With the COVID-19 outbreak resulting in the 2019-2020 professional basketball season being played without audience members, the NBA has partnered with Microsoft to give fans virtual courtside seats. The start of the 2019-2020 basketball season is just around the corner, but unfortunately, no fans are allowed to set foot in the stadium to watch the game because of the coronavirus risk such a gathering would pose. Instead, the NBA has partnered with Microsoft to create a digital courtside experience for fans using Microsoft Teams.
Players will also be able to enjoy having this digital audience, as the NBA will equip each game court with "17-foot-tall LED screens that wrap three sides of the arena" in place of fan-filled stands. 300 people will be displayed in virtual seats on these screens surrounding the game. Those not pictured will still be able to watch a live feed of the match within the Teams platform.
Gina Mizell: #Suns announce that Elie Okobo practiced today, and confirmed Aron Baynes is on his way to Orlando after clearing COVID-19 protocol.
Kendrick Perkins: It’s disturbing when a Rookie in Zion Williamson can act more Mature than NBA vet Lou Williams!!! Lou Williams: 15 years in this business and the most dirt you have on my name is stopping to get hot wings during a pandemic. Perk. Shut up. And stop laughing and saying it’s just tv when you run into me too.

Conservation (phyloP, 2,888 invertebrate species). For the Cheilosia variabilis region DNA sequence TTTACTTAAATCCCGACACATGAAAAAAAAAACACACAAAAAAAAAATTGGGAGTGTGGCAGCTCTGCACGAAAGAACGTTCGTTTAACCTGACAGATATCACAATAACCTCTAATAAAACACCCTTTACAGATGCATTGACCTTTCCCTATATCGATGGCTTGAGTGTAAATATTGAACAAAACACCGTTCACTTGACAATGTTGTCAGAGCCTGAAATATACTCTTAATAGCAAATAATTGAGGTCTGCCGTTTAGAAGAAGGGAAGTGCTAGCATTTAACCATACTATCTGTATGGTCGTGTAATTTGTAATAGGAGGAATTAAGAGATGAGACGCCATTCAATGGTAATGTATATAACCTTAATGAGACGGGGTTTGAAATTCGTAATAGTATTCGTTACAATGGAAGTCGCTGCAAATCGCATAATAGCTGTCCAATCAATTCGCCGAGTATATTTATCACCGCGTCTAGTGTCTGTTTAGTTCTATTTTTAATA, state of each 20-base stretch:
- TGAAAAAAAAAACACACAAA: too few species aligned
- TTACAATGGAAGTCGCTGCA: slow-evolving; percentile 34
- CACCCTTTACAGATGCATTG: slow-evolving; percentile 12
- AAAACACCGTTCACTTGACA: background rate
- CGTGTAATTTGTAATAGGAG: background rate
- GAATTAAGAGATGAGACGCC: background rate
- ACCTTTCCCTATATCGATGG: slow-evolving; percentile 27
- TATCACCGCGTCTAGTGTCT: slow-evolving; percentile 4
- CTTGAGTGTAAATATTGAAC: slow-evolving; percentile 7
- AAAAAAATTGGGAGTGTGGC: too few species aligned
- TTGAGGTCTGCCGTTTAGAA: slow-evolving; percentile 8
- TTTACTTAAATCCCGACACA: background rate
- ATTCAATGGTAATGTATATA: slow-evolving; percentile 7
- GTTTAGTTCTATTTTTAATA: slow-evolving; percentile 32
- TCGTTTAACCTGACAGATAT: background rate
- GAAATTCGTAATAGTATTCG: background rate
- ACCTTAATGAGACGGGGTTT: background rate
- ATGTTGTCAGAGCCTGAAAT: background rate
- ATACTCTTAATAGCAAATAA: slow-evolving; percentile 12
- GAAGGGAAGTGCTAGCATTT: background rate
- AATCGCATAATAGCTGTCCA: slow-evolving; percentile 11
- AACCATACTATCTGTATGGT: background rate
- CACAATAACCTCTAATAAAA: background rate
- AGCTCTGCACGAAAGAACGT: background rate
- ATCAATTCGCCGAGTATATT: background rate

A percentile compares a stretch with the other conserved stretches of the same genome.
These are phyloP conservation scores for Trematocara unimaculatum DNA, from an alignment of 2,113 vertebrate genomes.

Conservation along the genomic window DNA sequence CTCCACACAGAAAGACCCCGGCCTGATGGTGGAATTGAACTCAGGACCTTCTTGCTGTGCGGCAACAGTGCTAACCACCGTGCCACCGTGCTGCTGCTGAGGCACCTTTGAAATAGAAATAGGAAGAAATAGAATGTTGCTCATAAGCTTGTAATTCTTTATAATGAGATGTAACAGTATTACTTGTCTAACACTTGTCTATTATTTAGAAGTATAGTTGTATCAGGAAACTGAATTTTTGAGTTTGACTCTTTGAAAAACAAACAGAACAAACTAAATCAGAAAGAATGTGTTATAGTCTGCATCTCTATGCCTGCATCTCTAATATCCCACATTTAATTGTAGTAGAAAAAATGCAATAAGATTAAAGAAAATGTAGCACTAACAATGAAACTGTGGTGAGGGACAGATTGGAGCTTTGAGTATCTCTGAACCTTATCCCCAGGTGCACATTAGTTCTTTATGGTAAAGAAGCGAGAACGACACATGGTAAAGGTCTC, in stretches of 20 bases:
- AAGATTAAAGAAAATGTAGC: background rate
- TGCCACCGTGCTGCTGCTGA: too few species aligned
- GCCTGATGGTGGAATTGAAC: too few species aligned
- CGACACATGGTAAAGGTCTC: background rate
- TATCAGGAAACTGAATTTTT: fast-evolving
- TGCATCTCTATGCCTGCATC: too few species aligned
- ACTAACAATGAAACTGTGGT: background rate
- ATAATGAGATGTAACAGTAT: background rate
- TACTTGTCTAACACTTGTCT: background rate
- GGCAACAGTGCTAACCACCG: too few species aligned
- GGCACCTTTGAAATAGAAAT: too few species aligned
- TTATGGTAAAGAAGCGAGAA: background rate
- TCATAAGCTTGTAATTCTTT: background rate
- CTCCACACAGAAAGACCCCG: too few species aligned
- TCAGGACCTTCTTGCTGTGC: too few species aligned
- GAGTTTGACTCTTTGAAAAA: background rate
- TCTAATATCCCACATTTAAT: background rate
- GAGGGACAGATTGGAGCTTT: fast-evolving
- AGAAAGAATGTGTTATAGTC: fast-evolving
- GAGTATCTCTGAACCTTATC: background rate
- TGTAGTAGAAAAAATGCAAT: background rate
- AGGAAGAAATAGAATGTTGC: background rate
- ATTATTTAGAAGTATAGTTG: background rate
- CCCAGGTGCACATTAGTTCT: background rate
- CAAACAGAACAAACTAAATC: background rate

Lou Williams: But I digress. I went home to see a man off to his final resting place that was a giant in my life. I don’t want that to get lost in all this attention. So again, LONG LIVE THE GREAT PAUL WILLIAMS SR. back to my quarantine so I can join the guys soon. Peace
Andrew Greif: "We all feel very safe here," Doc Rivers says of the NBA's bubble plan. "But our guards are up." He mentions it's easy to restart a league but finishing it is difficult.
Pelicans executive vice president of basketball operations David Griffin says that he expects Zion Williamson to join the team in practice by Wednesday. Williamson returned to Orlando on Friday night, after leaving the NBA bubble for eight days because of a family emergency. NBA protocol says that because the Pelicans' star rookie returned negative COVID-19 tests daily while he was away, he must quarantine for four days while he returns four more negative tests.